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We audited loanDepot, LLC, based on a referral from the U.S. Department of Housing and Urban Development’s (HUD) Quality Assurance Division detailing a separate lender that originated Federal Housing Administration (FHA)-insured loans containing ineligible downpayment assistance gifts.  The focus on loans with Golden State Finance Authority (Golden State) gifts was a result of a separate audit (2015-LA-1009) on loanDepot’s use of downpayment assistance.  Our objective was to determine whether loanDepot originated FHA loans containing Golden State downpayment assistance grants in accordance with HUD FHA requirements.

loanDepot’s FHA-insured loans with Golden State downpayment assistance gifts did not always comply with HUD requirements, putting the FHA insurance fund at unnecessary risk, including potential losses of $5.5 million for 62 loans with ineligible gifts and $16.1 million for 178 loans that likely contained ineligible gifts.  Looking forward 1 year, this is equivalent to at least $16 million in potential losses for loans that would contain ineligible gifts and have a higher risk of loss in the first year.  Also, loanDepot inappropriately charged borrowers $13,726 in fees that were not customary or reasonable.  This condition occurred because loanDepot relied on Golden State, accepted the Platinum Downpayment Assistance Program structure, and did not conduct its own due diligence with regard to premium pricing, gifts, and fees.  The ineligible loans put borrowers at a disadvantage due to higher monthly mortgage payments, including the burden of funding the downpayment assistance program through premium interest rates.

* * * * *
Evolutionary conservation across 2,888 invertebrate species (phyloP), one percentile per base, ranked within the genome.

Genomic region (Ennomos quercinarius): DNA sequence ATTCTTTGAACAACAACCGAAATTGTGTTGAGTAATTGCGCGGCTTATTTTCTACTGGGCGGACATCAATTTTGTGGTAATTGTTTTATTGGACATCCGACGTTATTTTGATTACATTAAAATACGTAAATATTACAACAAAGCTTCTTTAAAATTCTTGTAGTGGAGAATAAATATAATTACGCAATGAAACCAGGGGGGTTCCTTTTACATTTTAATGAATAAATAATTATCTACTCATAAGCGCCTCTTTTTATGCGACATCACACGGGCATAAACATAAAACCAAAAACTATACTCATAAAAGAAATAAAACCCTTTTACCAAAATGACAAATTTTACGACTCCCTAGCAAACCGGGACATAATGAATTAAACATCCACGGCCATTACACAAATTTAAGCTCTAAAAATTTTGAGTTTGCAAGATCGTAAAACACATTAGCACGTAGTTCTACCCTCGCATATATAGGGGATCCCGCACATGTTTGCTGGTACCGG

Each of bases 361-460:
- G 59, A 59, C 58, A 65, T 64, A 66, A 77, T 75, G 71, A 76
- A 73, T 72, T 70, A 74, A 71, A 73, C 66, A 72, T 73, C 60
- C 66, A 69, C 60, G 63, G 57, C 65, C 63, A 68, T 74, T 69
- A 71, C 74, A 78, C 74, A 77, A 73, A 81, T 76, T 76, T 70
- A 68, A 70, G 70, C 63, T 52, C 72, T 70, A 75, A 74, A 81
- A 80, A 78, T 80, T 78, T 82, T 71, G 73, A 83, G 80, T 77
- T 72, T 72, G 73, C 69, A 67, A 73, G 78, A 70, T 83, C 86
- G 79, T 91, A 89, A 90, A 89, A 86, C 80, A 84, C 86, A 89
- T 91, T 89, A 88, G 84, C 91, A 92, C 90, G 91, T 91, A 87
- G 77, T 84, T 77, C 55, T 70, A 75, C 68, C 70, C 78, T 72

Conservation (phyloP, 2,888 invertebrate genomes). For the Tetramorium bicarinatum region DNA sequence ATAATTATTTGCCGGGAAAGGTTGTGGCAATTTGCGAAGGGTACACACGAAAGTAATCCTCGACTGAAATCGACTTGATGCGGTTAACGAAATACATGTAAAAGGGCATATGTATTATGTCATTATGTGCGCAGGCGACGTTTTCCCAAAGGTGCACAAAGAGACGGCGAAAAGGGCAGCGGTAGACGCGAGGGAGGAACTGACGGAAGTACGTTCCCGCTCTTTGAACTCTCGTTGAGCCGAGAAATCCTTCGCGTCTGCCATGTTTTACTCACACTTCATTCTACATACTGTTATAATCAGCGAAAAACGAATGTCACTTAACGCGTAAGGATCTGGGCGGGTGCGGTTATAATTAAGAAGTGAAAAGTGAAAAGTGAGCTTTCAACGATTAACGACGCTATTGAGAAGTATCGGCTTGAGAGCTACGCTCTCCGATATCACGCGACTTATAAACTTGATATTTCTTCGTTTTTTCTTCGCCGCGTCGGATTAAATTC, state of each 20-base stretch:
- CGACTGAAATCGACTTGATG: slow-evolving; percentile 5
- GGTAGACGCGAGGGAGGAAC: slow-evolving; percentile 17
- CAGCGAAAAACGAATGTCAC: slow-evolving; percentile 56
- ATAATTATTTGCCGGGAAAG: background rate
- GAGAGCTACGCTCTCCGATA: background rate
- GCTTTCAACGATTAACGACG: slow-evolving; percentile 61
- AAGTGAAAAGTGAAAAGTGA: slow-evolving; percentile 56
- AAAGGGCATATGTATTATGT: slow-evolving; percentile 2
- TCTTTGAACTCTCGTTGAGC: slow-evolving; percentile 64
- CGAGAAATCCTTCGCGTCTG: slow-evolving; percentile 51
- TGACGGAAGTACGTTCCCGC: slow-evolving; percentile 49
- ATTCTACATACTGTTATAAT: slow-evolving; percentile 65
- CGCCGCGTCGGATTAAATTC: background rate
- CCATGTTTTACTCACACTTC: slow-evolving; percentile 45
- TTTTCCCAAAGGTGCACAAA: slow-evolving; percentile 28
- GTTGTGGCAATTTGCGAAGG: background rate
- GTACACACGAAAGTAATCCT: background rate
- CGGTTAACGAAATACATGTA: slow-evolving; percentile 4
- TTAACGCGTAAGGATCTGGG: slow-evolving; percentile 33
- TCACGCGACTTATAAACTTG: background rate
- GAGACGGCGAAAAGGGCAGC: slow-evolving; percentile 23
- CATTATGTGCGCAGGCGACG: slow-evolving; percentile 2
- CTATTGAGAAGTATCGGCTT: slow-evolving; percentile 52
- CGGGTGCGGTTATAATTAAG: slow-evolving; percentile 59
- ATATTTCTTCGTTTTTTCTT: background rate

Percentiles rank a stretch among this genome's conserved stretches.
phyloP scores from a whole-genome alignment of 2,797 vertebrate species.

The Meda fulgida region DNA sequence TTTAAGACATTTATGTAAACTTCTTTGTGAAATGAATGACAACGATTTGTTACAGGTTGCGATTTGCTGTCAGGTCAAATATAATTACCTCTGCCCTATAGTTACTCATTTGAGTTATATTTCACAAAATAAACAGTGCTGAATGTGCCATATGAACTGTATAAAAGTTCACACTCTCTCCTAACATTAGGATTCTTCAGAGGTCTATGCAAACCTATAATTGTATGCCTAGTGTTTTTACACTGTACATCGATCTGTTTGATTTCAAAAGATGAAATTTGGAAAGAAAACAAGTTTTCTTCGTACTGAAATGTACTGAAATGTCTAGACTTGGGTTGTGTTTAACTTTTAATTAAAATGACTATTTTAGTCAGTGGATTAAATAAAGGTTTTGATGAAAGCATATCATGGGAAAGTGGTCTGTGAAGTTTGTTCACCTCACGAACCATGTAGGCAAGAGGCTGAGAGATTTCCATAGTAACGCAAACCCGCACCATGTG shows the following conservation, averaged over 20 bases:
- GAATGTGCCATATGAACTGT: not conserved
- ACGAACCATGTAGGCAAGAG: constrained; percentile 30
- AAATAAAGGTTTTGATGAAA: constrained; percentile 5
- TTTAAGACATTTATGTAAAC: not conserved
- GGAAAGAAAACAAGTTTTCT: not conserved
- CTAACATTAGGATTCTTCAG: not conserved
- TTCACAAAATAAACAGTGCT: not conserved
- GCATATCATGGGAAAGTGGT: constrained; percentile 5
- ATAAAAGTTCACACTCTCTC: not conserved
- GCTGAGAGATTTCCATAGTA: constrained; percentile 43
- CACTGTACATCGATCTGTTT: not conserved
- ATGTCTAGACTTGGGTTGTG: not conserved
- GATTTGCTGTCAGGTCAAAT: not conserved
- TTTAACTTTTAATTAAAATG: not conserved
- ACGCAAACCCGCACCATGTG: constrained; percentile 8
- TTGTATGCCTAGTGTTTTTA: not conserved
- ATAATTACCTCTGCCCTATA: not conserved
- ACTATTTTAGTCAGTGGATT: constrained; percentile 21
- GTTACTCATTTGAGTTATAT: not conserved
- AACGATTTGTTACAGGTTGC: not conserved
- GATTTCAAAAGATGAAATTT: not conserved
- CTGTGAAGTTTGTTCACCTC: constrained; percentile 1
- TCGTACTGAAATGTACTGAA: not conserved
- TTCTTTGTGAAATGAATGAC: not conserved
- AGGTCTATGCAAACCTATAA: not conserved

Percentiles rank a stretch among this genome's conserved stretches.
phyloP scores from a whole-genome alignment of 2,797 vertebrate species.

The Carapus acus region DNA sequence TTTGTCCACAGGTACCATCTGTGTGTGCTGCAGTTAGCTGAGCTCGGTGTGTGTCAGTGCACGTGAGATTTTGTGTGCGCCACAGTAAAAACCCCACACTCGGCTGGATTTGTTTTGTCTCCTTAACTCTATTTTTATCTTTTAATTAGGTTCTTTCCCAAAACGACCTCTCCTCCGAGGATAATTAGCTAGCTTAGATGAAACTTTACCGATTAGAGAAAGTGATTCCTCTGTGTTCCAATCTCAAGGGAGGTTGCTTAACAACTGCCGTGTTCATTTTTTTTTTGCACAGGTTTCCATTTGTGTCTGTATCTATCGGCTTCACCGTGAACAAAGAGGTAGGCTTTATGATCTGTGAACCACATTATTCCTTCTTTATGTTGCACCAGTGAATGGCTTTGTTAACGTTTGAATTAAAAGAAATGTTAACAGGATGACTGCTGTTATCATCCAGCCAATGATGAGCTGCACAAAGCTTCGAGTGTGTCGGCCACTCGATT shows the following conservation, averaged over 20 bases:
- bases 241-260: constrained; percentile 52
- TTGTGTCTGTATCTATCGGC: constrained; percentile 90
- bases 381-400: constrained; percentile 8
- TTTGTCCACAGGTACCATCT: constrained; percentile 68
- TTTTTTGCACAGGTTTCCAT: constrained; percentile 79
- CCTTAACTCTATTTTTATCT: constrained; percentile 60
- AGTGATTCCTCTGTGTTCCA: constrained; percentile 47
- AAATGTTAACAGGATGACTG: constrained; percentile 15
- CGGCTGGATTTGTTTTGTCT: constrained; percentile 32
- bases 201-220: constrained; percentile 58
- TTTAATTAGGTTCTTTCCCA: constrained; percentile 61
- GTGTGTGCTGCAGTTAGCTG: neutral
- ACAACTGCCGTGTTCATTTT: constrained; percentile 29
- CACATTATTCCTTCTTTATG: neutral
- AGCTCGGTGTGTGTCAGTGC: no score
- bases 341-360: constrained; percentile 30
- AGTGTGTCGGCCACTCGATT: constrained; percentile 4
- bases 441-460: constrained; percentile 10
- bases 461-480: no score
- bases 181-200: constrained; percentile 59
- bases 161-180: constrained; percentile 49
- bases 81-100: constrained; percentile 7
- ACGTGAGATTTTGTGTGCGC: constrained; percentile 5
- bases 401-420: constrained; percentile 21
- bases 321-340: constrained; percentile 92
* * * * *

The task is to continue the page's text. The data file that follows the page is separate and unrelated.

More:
We recommend that HUD determine legal sufficiency to pursue civil and administrative remedies against loanDepot for incorrectly certifying that mortgages were eligible for FHA mortgage insurance.  We also recommend that HUD require loanDepot to (1) stop originating FHA loans with the ineligible gifts; (2) indemnify HUD for the 62 loans with ineligible gifts; (3) indemnify HUD for loans that likely contain ineligible gifts from the remaining 233 loans; (4) reimburse borrowers for $13,726 in fees that were not customary or reasonable; (5) reduce the interest rate for borrowers who received ineligible gifts; (6) reimburse borrowers for overpaid interest as a result of the premium interest rate; and (7) update all internal controls to include specific HUD requirements on gifts, premium rates, and allowable fees.